The headphones have a mildly thumping upper bass, boosted to follow the fashion of other street headphones – and so they are not entirely unlike the Beats sound, although not as obvious as with the comparable Philips Fidelio M2BT headphones.

They feature a strong midrange for voices, but not especially ‘open’ in character.

There is limited stereo width even with binaural material. And the bass-forward voicing can colour the sound, making it a little opaque and jumbled in Andrew’s considered judgement.

Overall Andrew thinks that the AKG Y45 favour rock and urban music, but are not so satisfying for classical and jazz.

Tested with Bluetooth there is noticeably increased white-noise hiss, especially when not covered up by any music. Busier music passages can sound dynamically compressed.

To my untrained ear the audio quality was more than acceptable at this price, and give the more expensive Sennheiser headphones a good run for the money.

AKG Y45 BT headphones: design Specs AKG Y45 BT: Specs

17Hz to 20KHz frequency response

100mW max input power

120dB sensitivity

Bluetooth 3.0

smartphone control

1.2m cable

3.5mm plug


You're reading Akg Y45 Bt Headphones Review – Stylish, Portable And Wireless

Creative Hitz Wp380 Wireless Bluetooth Headphones Review

Our Verdict

We were impressed with the Creative Hitz WP380 wireless headphones, for sound quality, comfort and wireless freedom. Once you tried Bluetooth headphones going back to wired models seems rather primitive. Sound quality is great and these headphones are comfortable to wear and don’t leak much noise to the outside world.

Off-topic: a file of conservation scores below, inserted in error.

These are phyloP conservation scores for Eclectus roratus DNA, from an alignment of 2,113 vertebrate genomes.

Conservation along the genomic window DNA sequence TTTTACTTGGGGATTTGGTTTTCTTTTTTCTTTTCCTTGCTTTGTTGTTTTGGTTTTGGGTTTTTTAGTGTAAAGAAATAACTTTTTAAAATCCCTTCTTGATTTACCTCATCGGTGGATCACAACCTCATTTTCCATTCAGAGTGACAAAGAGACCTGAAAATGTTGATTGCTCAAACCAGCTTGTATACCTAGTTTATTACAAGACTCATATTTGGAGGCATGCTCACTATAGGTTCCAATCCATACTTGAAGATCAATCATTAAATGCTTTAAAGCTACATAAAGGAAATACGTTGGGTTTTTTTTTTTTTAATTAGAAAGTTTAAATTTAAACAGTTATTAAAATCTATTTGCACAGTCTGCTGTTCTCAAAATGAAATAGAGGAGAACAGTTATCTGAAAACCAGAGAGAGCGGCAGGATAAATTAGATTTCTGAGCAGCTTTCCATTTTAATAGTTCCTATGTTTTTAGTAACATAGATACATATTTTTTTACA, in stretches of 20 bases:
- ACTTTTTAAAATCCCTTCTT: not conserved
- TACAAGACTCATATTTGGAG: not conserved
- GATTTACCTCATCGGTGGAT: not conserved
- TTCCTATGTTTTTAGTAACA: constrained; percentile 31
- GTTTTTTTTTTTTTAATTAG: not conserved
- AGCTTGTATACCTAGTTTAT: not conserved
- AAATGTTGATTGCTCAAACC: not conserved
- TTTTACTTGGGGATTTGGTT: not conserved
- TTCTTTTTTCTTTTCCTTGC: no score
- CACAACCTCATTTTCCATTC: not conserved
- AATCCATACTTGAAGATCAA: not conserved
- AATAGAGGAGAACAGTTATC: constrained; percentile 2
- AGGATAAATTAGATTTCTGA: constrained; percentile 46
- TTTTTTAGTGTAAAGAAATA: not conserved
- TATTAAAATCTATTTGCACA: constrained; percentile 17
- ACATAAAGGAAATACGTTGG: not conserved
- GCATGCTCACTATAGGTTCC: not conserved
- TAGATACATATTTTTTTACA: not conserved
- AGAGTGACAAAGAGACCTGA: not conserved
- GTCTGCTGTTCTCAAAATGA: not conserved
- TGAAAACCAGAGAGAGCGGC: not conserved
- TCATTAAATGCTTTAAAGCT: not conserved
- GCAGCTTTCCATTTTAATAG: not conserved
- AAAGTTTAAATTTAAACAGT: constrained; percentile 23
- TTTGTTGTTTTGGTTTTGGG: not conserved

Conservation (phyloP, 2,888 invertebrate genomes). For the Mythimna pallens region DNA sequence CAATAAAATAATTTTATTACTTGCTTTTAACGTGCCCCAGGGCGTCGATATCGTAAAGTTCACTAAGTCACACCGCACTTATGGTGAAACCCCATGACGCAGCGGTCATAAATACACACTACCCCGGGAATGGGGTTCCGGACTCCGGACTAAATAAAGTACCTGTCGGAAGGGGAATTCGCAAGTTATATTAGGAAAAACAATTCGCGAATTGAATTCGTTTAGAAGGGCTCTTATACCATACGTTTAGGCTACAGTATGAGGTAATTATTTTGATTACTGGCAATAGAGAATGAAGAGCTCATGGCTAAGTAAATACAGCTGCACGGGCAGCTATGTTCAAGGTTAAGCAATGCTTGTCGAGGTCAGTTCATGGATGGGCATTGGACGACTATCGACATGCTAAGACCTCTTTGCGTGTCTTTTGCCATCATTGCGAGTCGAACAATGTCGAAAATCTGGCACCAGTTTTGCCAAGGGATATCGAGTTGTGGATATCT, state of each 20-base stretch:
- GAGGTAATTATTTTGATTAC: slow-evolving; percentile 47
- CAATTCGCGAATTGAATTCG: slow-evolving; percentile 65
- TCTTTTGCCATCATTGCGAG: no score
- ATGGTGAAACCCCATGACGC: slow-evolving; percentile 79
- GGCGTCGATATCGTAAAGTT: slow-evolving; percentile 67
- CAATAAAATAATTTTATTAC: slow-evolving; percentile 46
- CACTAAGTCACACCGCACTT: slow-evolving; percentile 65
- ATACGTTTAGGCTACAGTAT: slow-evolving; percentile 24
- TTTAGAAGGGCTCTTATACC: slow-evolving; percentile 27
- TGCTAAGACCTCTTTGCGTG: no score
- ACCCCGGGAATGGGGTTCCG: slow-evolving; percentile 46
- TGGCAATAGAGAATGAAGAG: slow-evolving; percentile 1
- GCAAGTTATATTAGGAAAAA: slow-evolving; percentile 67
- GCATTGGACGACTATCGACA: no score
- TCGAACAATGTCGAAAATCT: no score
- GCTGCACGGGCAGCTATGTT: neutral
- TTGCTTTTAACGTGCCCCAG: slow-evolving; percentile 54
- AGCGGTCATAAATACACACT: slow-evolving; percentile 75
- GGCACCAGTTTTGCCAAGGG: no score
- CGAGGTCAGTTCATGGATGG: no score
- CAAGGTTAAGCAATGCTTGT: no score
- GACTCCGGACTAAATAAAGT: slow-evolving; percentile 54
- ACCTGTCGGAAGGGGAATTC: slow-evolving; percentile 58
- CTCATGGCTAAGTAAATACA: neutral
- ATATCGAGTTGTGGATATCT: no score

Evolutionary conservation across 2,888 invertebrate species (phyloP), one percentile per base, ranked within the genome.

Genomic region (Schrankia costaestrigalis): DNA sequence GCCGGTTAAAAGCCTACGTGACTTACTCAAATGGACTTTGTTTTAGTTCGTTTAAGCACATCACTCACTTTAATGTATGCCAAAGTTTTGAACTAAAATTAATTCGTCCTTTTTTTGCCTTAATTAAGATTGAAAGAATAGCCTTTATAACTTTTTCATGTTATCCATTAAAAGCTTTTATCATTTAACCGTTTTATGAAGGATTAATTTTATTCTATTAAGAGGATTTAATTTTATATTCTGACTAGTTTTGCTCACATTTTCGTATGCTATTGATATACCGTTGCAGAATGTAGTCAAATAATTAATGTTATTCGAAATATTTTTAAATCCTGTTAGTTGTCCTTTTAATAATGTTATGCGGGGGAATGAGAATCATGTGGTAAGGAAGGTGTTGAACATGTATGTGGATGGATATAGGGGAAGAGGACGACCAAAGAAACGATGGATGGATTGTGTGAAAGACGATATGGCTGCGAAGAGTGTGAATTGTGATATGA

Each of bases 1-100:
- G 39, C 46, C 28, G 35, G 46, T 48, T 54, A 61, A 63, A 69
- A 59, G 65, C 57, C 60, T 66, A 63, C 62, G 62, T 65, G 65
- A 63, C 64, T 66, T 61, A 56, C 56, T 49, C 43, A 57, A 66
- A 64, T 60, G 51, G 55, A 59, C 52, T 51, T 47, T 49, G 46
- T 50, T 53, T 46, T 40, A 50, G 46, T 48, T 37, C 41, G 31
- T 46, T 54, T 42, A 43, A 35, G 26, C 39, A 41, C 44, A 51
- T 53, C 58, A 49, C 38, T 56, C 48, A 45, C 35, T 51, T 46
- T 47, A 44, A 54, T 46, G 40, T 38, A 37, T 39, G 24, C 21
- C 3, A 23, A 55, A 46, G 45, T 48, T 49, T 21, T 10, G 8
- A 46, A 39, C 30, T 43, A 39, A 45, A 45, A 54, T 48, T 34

The Creative Hitz WP380 are a solid but lightweight set of headphones that allow for both wireless and wired listening. We review the Creative Hitz WP380 for sound quality, Bluetooth connectivity and comfort.

Wireless speakers and headphones are becoming increasingly popular now that Bluetooth technology has developed to cope with high-quality audio. See also: Best speakers for iPhone, Galaxy, Nexus and  Best earbuds and headphones for iPhone, iPad, Android

Were moving on from the days of Apple’s iconic white iPod earbud cables. Getting rid of such headphone cables has more benefits than just not snagging yourself on door handles or having to untangle miles of strangely knotty cable – can anyone explain just how headphone cables do get in such tangles? Read: How to add Bluetooth to an iPod classic.

With Near Field Communication (NFC) technology all you need to do is tap your NFC-enabled smartphone or music player to a compatible speaker or headphone and you’re connected within seconds. Sadly Apple’s iPhone, iPad and iPod can’t yet handle tap-to-pair with speakers or other accessories such as the Creative Hitz WP380 wireless on-ear headphones. But NFC comes in just about every Android and Windows Phone, so Apple users are missing out for the time being.

That’s not to say that the £89.99 WP380 headphones won’t work with iPhones or iPods – it’s only the tap-to-pair NFC feature that is denied them until Apple wakes up to the benefits.

Instead you hold down one area of the headphones through power up and a few seconds more to start pairing the WP380 and your iPhone/iPod.